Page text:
LATEST ADDITIONS

Fred Kaplan  |  Jun 28, 2017  |  3 comments
Geri Allen, one of the great jazz pianists, died on Tuesday, of cancer, at the terribly young age of 60. She made wondrous, rousing, deeply felt music from all eras and styles, with collaborators of all stripes or solo. She could be raucous or elegant, bluesy or lyrical, sometimes all four at once.
Art Dudley  |  Jun 27, 2017  |  20 comments
Sometimes I feign interest in living in the Soviet Union of the 1950s and '60s. This happens mostly when I'm shopping for toothpaste at my local supermarket, where the toothpaste aisle is as long as a football field. "I don't want so many choices," I say in my Abe Simpson voice, "because all these choices are stupid. I wish I lived in the USSR: Shopping for toothpaste wouldn't take so long." But I'm only kidding.
Robert Baird  |  Jun 27, 2017  |  2 comments
New Age. Most of it was acoustic. While there were vocals here and there, much of it featured instrumentalists playing solo or in groups. Some of it was meant to alleviate stress. Some of it was marginally connected to a similarly named movement in spirituality. Environmentalism and respect for nature were constant themes. Some New Age artists created moody, ambient sounds that were intended as background music, to promote healing and relaxation.
Jana Dagdagan  |  Jun 26, 2017  |  30 comments
This video is about Jeffrey Catalano and his shop High Water Sound, located in Manhattan's South Street Seaport, right under the Brooklyn Bridge. Though it was my first time meeting Jeffrey, I had long been familiar with his name—often associated with good sound at audio shows and a true appreciation for music.
Robert Baird  |  Jun 25, 2017  |  1 comments
. . . with a second LP containing an never-released 1992 live show from the University of London.
Jason Victor Serinus  |  Jun 24, 2017  |  9 comments
For his fourth Schumann disc since the 1998 Dichterliebe; Liederkreis collaboration with Vladimir Ashkenazy, the great German baritone Matthias Goerne joins pianist Markus Hinterhäuser in a 19-gem collection of heart-touching songs by Robert Schumann entitled Einsamkeit (Solitude). The singing on the Harmonia Mundi recital is gorgeous throughout, and the repertoire deeply communicative. This is especially the case in hi-rez from HDtracks, where the duo's artistic brilliance shines strongest.
Jana Dagdagan  |  Jun 22, 2017  |  16 comments
At the Los Angeles Audio Show, held June 2–4, John Atkinson spoke with Zu Audio's founder, owner, and chief engineer Sean Casey about the Zu Audio Druid (pictured), Sean's background and his "unconventional" approach, and historic speaker designs. And toward the end of the video, Sean Casey turns the tables on JA by interviewing him about the role of the audio reviewer!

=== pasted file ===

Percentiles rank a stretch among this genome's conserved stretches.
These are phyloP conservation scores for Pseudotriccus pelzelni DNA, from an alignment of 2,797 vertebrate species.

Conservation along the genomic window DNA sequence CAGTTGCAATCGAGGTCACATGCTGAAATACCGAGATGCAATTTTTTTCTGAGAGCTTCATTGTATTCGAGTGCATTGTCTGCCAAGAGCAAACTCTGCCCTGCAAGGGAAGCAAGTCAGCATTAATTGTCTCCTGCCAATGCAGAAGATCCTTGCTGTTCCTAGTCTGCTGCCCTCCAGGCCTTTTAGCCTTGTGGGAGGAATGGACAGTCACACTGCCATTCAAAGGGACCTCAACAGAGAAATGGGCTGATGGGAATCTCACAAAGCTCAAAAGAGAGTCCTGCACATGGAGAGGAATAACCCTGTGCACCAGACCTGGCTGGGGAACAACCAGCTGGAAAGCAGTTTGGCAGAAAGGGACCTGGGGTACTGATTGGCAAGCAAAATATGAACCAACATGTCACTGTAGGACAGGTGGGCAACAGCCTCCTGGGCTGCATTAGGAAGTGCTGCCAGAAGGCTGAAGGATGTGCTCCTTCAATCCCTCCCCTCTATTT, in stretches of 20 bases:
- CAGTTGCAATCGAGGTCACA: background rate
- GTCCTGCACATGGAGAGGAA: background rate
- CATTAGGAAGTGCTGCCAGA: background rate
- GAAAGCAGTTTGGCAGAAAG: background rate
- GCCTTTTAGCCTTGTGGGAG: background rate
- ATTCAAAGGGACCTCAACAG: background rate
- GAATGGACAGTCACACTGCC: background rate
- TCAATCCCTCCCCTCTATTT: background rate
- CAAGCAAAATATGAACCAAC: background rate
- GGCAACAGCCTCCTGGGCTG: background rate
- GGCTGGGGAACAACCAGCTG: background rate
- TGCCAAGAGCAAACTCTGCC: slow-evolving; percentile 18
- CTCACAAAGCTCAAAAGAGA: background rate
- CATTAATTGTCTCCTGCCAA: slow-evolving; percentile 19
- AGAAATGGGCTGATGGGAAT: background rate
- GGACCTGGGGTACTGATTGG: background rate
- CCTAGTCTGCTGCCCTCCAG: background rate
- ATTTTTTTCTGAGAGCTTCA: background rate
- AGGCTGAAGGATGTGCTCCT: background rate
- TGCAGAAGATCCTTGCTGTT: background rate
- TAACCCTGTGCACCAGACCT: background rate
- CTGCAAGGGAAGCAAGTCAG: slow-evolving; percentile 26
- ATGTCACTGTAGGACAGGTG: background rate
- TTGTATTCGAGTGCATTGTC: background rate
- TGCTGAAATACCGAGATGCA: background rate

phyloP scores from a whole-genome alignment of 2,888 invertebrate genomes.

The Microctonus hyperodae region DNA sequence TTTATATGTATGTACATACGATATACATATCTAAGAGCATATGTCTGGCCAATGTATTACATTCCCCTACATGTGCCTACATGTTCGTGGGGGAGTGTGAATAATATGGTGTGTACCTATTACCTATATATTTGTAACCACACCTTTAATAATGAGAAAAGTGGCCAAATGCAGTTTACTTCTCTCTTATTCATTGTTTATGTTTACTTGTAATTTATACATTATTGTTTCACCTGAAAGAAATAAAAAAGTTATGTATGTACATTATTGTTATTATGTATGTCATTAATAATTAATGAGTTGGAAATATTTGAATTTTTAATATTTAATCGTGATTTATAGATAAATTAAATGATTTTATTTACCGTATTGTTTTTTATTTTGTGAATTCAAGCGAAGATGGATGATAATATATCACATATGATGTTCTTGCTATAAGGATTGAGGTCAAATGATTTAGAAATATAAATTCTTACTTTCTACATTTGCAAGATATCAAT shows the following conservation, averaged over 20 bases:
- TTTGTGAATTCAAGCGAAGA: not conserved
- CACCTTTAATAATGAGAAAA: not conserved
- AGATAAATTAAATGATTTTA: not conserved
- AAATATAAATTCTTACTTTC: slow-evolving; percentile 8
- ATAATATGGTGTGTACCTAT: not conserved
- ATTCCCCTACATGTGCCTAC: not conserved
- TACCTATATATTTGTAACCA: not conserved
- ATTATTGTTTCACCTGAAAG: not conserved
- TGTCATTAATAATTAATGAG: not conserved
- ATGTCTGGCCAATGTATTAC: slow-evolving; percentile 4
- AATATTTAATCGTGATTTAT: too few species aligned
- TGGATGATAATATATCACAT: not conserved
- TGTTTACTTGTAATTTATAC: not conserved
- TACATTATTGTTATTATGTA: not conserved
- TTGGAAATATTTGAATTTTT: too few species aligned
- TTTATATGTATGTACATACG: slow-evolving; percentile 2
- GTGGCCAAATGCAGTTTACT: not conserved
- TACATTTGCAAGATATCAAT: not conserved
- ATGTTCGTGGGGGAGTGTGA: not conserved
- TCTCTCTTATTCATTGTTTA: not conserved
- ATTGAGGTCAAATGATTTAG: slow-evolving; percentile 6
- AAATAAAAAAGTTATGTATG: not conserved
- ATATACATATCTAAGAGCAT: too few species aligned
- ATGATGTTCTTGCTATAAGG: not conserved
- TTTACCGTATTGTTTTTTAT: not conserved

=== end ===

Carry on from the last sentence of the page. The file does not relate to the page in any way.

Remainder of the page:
Larry Greenhill  |  Jun 22, 2017  |  16 comments
Dinesh Paliwal, CEO of Harman International Industries, was addressing engineers and the audio press in a crowded conference room at the opening of Harman Luxury Audio's new Engineering Center of Excellence (ECOE), in Shelton, Connecticut. Paliwal singled out as the ECOE's first beneficiary the Mark Levinson brand, with the goal of revitalizing it as Harman's flagship marque. (Other brands in the HII stable include Harman Kardon, Infinity, JBL, Crown, AKG, Lexicon, and Revel.) To achieve this, he gave the ECOE team access to Harman's R&D budget of $400 million; brought on Todd Eichenbaum, formerly of Krell, to be its Director; and hired 11 more engineers.
Herb Reichert  |  Jun 22, 2017  |  1 comments
My main task is to describe an audio component's basic character. How was it made? How did it fit into my system? How effectively did it deliver musical performances? My goal is to create stories that generate sounds and images in your mind—stories that will allow you to imagine how the component might perform in your system.

I can hear the moans from all you objectivist guys: Please, Herb, spare us your purple prose.

Art Dudley  |  Jun 20, 2017  |  3 comments
"As the original L2 circuitry was virtually flawless, it was the emergence of new electronic components that opened up a possibility of [even better performance] . . ."

So begins one of two booklets—one a collection of specifications and interior photos, the other a distinctly thorough user's manual—included with the new L2.1 Reference line-level preamplifier from Brooklyn's Lamm Industries, earlier products from which have impressed me as among the best available. Indeed, coming from almost anyone else, the above quote would strike me as trivial boasting—but I know from experience that there's nothing trivial about designer and company head Vladimir Lamm.

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